Otis from The Andy Griffith Show
In the early days of TV, you weren't officially considered a character until you had a drink in your hand. TV dads were greeted at home with a tray of drinks; Archie Bunker owned a bar and the most serious consequence was a comically bad hangover. A study in the '70s found that sitcoms showed people drinking five times per hour. But, maybe no TV character displayed old school TV's loving attitude toward drunks better than Otis Campbell (played by Hal Smith), Mayberry's official town drunk on The Andy Griffith Show.
Sure, he frequently spent time under Andy's care for public drunkenness, but it was a lovably hilarious public drunkenness, sort of like a drinking man's Steve Urkel. At various times, Otis mistook a goat for his uncle, tried to sue for a self-inflicted jail cell injury, and spiked the mayor's water. Still, he was invariably portrayed as a positive role model for imbibers everywhere, with a loving wife and no serious consequences for his bizarre behavior. He was even deputized briefly in one episode, encouraging addicts everywhere to take up loaded firearms and serve whatever they hazily perceived as the public good. Today, his name is Otis, and that's all any of his fellow AA members needs or wants to know.
For F. Scott Fitzgerald, Ernest Hemingway and William Faulkner, nothing was more romantic and writer-like than kicking back with a typewriter and bottle of hooch. Gertrude Stein called them "The Lost Generation," because they were artists disillusioned by the human cost of World War I, not to mention Prohibition in the United States. They were the literary giants of the 1920s, living and writing as Americans in Paris --and every last one of them was usually stinking drunk. Their hard-drinking, hard-writing lifestyle found its way into print in several now-classic works. And while Fitzgerald's The Great Gatsby and Faulkner's The Sound and the Fury are both chock full of what would today be considered "problem drinking," no novel gets at the generational depravity like Hemingway's The Sun Also Rises.
Inspired by Gatsby, this admittedly autobiographical novel tells the story of a bunch of people who seem to drink for a living. Protagonist Jake Barnes is impotent and drinks; Scottish war veteran Michael Campbell gets angry and drinks; Jake's old friend Bill Gorton jokes around and drinks. The novel reads like a personal testimonial at an AA meeting, without any of the shame, and with a generous heaping of hilariously outmoded slang.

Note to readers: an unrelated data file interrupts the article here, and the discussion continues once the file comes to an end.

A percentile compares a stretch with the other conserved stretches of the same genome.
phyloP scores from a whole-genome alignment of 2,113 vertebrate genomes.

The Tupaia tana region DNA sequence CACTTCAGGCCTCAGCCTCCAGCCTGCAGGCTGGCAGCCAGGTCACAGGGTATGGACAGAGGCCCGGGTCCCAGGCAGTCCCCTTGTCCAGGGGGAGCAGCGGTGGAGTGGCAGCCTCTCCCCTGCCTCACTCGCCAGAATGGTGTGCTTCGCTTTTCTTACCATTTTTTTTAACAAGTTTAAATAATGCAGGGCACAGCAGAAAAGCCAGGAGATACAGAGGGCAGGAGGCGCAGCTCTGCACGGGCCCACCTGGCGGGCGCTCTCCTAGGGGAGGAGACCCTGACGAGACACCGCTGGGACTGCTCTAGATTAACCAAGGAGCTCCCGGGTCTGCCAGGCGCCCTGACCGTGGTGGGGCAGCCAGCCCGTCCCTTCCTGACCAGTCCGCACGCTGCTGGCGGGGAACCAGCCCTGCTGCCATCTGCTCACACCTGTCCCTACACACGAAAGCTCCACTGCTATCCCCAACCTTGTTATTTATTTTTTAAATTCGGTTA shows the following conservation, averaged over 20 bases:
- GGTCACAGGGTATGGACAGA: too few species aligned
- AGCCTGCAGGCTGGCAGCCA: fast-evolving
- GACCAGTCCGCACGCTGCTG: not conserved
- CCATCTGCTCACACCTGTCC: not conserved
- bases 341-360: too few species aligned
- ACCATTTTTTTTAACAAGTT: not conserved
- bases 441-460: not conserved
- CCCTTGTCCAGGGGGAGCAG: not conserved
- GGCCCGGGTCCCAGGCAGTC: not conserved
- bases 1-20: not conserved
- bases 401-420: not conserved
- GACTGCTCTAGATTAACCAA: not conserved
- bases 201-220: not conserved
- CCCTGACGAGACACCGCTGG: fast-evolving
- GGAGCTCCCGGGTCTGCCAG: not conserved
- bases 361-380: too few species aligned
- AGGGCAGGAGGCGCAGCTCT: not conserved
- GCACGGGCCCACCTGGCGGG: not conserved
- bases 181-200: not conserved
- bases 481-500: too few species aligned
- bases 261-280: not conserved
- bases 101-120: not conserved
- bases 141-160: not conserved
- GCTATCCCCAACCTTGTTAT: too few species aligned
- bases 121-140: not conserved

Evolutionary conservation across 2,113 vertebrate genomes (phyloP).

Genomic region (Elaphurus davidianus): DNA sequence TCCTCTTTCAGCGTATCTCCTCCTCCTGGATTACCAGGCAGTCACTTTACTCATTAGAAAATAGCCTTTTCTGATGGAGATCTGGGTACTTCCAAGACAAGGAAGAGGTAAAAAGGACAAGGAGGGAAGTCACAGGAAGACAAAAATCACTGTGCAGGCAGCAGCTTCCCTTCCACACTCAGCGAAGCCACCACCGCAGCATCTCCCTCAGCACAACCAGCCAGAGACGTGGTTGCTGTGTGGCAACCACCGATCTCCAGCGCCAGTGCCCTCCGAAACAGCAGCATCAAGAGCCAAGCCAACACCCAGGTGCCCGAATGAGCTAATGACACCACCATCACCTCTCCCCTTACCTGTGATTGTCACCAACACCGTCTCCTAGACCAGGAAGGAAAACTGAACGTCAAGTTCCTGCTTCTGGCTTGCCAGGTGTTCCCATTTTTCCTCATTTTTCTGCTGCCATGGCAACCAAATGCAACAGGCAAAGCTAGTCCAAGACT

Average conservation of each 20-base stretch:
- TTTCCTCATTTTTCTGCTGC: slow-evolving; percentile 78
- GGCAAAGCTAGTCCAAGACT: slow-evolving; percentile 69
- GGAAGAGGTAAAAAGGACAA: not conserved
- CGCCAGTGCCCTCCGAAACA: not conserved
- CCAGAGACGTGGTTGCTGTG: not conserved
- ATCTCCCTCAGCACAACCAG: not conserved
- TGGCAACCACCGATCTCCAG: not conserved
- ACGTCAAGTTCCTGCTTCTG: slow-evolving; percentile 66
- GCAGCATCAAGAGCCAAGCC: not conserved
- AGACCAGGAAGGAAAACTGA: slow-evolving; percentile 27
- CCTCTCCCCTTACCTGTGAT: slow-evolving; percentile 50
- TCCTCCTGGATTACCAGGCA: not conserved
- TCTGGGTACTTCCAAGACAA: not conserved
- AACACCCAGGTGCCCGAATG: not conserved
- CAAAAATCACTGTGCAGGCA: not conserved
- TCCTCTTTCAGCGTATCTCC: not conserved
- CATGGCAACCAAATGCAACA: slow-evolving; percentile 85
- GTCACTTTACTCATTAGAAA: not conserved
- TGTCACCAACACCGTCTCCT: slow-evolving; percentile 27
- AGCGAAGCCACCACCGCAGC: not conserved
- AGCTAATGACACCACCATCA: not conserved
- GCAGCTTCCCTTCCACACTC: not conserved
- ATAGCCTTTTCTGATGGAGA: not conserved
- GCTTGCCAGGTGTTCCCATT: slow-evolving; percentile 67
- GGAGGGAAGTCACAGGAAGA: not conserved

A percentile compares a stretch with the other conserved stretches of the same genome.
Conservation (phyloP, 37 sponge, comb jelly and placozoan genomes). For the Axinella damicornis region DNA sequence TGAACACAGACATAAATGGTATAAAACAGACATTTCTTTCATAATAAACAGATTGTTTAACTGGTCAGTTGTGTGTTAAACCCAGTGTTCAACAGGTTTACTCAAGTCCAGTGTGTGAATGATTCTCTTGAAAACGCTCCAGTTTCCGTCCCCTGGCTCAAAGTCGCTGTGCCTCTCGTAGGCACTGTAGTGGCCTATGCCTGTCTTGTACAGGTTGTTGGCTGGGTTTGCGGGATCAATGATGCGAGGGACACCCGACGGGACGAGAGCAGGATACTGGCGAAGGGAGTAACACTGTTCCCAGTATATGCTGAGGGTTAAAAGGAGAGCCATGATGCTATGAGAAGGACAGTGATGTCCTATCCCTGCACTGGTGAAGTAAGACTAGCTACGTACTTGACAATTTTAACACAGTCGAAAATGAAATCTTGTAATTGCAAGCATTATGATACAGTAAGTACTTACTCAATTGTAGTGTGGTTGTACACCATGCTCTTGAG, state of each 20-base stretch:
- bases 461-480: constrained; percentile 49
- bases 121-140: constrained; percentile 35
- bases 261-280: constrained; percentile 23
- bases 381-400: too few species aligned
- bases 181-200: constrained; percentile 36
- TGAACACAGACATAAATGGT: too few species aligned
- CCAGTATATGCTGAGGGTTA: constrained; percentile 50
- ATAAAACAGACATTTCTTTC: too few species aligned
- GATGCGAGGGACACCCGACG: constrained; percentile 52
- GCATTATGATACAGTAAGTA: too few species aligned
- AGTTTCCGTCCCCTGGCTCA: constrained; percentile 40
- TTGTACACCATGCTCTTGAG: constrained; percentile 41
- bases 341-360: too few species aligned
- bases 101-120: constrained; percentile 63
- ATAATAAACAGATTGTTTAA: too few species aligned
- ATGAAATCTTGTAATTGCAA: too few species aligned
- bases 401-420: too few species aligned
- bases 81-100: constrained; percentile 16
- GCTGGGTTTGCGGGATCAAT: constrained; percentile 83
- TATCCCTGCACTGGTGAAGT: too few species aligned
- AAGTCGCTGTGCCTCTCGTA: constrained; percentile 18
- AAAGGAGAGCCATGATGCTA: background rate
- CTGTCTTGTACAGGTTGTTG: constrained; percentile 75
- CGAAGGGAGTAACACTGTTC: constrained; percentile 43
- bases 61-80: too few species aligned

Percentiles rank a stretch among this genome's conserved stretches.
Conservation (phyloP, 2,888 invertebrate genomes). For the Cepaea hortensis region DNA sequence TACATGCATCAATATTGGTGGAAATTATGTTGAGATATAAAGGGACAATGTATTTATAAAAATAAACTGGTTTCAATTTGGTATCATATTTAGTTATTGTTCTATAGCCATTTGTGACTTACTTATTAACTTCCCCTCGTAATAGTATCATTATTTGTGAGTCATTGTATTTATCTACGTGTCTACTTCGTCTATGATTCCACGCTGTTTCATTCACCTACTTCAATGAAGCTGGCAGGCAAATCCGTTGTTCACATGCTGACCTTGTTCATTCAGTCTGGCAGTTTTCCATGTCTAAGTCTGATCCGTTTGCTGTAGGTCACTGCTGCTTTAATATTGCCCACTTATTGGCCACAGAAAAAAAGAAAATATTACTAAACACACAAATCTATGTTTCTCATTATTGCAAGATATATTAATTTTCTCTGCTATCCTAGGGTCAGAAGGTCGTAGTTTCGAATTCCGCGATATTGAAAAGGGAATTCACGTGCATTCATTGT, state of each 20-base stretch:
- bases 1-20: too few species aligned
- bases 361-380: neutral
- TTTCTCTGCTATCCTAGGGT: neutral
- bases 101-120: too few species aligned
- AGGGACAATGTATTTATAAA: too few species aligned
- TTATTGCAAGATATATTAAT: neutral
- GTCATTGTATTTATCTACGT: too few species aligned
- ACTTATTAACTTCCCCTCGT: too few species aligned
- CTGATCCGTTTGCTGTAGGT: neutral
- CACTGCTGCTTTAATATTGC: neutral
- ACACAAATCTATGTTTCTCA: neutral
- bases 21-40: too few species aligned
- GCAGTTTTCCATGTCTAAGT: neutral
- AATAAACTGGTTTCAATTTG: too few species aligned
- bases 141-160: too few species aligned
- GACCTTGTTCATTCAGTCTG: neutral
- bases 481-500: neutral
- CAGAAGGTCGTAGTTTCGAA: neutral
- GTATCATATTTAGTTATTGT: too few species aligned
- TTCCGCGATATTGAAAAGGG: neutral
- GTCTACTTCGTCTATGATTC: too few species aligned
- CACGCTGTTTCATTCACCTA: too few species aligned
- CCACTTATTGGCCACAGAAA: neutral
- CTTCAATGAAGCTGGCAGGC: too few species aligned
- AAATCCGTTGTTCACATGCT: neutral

Not surprisingly, they produced a wealth of pithy witticisms about getting bombed. Fitzgerald once said, "first you take a drink, then the drink takes a drink, then the drink takes you," which was funny right up until he and Hemingway died of alcohol-related tuberculosis and depression.
1970s Drinking Board Games
Today, people think they need one of those newfangled Nintendo Wii machines to have fun getting drunk and playing games. But visionary designer Frank Bresee livened up the 1970s with these drinking-and-sex-themed board games, complete with official equipment and instructions for those too uptight to imagine their own fun things to do while inebriated and semi-clothed.
The object of Monopoly rip-off Pass-Out was to roll the dice, drink and repeat, presumably until you actually passed out or started having meaningful conversations with the tiny blue and yellow plastic people across the table. Companion product Sip'N'Go Naked allowed the terminally repressed to loosen up by drinking and playing strip poker, with smarmy support from a formal set of instructions, presumably so they could claim they were only following orders. Every winner is a loser! Hooray!
If you liked this article, check out Jay Pinkerton's how-to guide, An Alcohol Coma: Your Ticket To a Good Night's Sleep .